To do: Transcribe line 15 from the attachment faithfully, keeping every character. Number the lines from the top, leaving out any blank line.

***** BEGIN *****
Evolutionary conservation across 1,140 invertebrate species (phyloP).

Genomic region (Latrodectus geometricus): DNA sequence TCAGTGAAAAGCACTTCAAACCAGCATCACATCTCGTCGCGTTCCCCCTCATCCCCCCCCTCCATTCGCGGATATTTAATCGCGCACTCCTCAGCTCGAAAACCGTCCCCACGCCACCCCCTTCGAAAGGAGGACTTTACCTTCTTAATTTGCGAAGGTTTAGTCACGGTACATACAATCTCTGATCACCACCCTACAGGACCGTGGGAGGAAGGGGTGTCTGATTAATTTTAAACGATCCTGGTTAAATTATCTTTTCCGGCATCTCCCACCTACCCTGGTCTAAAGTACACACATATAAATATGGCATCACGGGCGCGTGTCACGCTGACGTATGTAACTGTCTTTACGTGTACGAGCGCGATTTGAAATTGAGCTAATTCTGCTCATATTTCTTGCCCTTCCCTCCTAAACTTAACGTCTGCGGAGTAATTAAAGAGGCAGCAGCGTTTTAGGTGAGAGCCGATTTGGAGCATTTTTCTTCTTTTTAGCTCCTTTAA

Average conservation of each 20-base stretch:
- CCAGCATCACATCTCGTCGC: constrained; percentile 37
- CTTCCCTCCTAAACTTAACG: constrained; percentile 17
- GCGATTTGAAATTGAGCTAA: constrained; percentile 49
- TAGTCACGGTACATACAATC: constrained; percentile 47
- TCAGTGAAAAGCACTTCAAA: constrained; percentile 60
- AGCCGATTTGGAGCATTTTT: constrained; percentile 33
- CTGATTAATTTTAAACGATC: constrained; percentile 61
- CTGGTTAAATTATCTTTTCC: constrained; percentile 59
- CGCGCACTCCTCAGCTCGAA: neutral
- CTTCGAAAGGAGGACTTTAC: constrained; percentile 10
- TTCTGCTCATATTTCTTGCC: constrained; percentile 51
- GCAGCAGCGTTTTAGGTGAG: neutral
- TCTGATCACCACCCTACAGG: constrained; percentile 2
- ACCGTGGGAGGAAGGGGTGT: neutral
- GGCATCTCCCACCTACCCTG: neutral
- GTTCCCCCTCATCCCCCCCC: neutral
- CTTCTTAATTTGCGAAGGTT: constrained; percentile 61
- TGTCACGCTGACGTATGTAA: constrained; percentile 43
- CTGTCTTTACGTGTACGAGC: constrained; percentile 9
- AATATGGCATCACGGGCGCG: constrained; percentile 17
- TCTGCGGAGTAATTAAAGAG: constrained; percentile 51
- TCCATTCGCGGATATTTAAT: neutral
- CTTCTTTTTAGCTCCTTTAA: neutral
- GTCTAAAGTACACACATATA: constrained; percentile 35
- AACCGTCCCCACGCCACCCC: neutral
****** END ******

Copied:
- GCAGCAGCGTTTTAGGTGAG: neutral